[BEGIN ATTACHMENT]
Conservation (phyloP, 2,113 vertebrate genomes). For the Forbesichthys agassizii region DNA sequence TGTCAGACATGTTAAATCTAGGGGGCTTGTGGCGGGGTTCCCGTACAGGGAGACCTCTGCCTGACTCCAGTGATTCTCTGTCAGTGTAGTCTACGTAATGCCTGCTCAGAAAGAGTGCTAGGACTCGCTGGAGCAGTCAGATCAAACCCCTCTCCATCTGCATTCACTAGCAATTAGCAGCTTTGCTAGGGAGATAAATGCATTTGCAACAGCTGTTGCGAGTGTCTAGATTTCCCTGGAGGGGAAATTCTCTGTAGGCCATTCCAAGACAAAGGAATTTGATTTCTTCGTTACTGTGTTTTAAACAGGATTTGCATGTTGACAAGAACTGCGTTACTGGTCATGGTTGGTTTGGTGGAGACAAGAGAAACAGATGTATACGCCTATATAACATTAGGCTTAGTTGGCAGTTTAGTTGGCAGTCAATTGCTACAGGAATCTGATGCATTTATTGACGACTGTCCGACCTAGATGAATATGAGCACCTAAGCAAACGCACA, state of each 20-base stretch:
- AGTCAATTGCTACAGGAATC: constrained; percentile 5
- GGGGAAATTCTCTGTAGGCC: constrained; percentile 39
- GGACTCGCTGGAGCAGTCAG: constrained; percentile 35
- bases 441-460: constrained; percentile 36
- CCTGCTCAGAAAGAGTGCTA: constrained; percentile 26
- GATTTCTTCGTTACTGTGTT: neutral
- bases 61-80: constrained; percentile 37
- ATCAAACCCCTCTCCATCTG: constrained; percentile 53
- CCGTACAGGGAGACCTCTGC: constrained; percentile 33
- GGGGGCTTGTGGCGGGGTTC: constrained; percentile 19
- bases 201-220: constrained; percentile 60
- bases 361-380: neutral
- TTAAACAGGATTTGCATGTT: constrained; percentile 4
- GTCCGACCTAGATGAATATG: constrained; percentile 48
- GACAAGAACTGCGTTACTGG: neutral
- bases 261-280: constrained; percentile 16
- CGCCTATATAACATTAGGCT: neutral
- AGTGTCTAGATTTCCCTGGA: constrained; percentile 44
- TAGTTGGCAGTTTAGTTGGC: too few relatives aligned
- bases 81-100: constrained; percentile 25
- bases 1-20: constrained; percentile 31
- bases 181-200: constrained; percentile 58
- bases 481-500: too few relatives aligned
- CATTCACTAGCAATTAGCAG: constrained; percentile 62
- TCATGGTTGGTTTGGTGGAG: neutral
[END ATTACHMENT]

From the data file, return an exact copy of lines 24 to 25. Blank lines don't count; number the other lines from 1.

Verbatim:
- bases 481-500: too few relatives aligned
- CATTCACTAGCAATTAGCAG: constrained; percentile 62